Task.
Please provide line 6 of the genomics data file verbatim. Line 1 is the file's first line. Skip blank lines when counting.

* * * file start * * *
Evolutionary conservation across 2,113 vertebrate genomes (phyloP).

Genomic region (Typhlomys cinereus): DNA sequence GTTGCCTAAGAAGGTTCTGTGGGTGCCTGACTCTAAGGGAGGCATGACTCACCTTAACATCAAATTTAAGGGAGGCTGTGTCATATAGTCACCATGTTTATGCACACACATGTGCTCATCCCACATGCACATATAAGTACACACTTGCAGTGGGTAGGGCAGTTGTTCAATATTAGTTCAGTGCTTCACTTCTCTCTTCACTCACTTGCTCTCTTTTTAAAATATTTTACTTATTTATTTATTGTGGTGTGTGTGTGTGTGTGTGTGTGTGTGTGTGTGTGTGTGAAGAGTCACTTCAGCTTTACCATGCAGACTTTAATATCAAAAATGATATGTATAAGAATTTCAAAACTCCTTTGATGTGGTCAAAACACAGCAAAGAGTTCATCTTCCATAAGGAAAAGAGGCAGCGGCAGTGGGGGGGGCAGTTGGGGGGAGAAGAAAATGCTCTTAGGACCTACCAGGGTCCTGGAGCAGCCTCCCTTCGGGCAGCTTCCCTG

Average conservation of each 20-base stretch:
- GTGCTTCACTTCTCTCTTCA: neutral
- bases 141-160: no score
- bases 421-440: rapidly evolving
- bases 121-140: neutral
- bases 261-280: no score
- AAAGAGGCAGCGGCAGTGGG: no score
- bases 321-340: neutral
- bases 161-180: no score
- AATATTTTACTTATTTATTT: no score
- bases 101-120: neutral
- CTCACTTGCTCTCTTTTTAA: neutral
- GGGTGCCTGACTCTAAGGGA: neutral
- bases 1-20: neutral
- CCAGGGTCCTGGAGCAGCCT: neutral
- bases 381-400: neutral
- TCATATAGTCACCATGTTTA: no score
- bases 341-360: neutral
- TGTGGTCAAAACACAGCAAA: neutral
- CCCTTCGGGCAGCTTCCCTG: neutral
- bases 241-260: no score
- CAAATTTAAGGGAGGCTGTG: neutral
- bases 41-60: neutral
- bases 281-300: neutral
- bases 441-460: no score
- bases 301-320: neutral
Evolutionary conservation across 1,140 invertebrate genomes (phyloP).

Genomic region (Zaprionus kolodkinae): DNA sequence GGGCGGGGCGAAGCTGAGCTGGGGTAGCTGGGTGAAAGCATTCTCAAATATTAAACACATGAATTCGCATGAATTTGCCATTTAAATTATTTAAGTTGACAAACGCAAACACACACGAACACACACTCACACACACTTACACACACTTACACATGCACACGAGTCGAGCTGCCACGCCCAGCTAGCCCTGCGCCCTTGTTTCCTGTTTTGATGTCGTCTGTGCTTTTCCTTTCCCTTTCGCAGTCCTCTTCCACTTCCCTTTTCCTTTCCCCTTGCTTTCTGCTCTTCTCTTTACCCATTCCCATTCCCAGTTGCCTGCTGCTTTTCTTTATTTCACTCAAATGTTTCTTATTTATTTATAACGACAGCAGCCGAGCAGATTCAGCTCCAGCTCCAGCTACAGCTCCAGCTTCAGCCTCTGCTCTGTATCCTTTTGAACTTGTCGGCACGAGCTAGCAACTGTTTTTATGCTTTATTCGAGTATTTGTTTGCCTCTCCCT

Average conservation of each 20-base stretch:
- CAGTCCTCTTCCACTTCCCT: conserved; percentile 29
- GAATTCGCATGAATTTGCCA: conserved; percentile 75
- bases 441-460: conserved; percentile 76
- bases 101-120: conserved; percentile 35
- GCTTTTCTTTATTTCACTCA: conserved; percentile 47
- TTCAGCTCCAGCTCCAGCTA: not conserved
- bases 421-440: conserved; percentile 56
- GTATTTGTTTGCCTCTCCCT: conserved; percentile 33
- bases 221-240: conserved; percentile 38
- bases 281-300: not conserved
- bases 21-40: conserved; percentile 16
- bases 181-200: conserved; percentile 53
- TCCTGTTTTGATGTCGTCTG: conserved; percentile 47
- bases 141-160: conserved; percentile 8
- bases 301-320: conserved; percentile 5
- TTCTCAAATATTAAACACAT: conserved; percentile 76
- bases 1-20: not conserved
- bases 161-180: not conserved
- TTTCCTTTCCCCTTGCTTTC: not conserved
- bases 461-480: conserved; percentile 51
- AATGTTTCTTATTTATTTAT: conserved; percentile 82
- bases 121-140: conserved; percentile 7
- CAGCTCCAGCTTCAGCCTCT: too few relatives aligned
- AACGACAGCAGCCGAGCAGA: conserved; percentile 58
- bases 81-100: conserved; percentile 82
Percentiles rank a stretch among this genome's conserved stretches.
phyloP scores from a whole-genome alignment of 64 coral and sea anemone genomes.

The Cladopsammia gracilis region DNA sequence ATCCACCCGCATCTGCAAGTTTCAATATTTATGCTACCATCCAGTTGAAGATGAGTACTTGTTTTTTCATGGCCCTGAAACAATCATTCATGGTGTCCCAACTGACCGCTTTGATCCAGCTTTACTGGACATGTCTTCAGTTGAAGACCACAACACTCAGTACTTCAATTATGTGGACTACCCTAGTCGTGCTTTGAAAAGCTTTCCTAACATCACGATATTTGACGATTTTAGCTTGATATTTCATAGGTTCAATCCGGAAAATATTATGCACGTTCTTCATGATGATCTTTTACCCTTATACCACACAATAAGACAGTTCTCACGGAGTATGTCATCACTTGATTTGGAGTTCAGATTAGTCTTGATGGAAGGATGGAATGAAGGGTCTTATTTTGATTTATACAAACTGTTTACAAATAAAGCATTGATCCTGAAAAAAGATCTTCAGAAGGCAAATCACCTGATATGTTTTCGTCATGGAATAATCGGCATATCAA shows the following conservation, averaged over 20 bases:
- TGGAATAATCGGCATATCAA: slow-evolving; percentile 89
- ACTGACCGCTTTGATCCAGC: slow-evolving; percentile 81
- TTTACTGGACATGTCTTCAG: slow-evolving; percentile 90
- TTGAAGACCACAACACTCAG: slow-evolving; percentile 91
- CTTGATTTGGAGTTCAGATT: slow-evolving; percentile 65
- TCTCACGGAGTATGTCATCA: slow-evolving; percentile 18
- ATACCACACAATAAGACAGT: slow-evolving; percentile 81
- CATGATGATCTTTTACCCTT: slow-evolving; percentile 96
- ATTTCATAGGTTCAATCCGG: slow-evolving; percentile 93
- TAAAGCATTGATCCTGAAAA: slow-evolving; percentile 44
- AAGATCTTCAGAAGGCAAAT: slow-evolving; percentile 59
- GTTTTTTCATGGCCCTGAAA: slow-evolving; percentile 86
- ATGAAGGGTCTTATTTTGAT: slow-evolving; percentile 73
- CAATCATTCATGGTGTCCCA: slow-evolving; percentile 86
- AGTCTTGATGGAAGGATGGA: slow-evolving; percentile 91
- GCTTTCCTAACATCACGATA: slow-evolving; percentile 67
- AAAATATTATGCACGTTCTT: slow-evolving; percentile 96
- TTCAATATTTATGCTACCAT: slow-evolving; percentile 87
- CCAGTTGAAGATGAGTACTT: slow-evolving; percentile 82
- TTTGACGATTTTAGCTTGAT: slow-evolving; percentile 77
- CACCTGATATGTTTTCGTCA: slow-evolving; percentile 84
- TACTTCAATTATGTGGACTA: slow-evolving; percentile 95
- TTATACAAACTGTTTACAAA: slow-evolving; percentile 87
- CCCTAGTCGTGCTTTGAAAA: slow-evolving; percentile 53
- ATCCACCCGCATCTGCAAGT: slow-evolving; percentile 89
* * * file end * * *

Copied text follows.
- bases 421-440: rapidly evolving